|Main ingredients||Stinging nettles|
|Cookbook: Nettle soup Media: Nettle soup|
Nettle soup is a traditional soup prepared from stinging nettles. Nettle soup is eaten mainly during spring and early summer, when young nettle buds are collected. Today, nettle soup is mostly eaten in Scandinavia, Iran, Ireland and Eastern Europe, but historically consumption of nettles was more widespread. Nettle stew was eaten by inhabitants of Britain in the Bronze Age, 3000 years ago.
|This section does not cite any references (sources). (July 2013)|
A typical Swedish recipe for nettle soup involves first blanching the nettles, and then straining them from the liquid. The liquid is then strained again to remove the dirt (pieces of sand or gravel) from it. Then a roux is made, with butter and flour, onto which the "nettle water" (the water in which the nettles were blanched) is poured. The nettles are chopped very finely, or puréed, together with the other ingredients, which typically include chives (or ramson or garlic), and chervil or fennel. The chopped or puréed nettles and herbs are then put into the nettle water, brought to a boil, and then left to simmer for a few minutes. Some recipes call for discarding the nettle water and replacing it with chicken stock or lamb stock, but according to others this way of making the soup takes away the natural taste of the nettles. The soup is commonly served with sliced boiled eggs, and occasionally with poached eggs. Typically some broth is added as the nettles have very little taste by themselves.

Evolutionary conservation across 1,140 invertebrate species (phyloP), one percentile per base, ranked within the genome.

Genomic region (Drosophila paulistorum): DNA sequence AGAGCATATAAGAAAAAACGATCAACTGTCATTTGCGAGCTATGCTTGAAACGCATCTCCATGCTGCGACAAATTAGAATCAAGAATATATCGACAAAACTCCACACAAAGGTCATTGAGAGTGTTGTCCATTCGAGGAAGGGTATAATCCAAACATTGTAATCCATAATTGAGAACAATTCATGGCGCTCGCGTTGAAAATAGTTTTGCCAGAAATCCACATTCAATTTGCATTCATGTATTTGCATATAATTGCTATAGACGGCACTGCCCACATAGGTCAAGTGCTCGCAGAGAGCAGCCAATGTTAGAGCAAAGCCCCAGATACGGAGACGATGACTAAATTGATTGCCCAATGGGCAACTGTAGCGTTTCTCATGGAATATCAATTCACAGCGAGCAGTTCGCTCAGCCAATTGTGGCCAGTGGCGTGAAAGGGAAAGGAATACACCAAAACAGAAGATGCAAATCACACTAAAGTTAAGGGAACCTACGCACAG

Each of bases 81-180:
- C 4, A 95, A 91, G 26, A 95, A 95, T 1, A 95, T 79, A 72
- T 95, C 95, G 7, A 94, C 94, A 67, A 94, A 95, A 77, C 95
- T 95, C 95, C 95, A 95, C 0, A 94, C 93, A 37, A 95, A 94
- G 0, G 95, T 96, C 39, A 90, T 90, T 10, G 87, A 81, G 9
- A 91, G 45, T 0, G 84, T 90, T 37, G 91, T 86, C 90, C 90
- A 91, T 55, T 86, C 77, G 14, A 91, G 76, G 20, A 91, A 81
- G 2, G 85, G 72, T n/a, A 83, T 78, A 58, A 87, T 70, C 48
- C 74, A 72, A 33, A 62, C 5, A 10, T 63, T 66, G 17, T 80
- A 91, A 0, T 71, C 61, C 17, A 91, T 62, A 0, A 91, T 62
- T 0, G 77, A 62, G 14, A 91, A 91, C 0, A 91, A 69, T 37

In popular culture
In Maeve Binchy's posthumously published, final novel, A Week in Winter (2012, Orion), Irish native Frank Hanratty takes an American visitor he has befriended, an actor masquerading as "John", to visit "an old film director", who serves them nettle soup (Chapter 5, page 63).
In Disney's Bedknobs and Broomsticks, Ms. Price lists Stewed Nettles among the list of foods she eats.
Nettle soup is consumed by Konstantin Levin and Stepan Oblonsky in Leo Tolstoy's novel Anna Karenina.
- Dalya Alberge (2011-12-04). "http://www.guardian.co.uk/science/2011/dec/04/bronze-age-archaeology-fenland". The Observer. Retrieved 2012-02-08.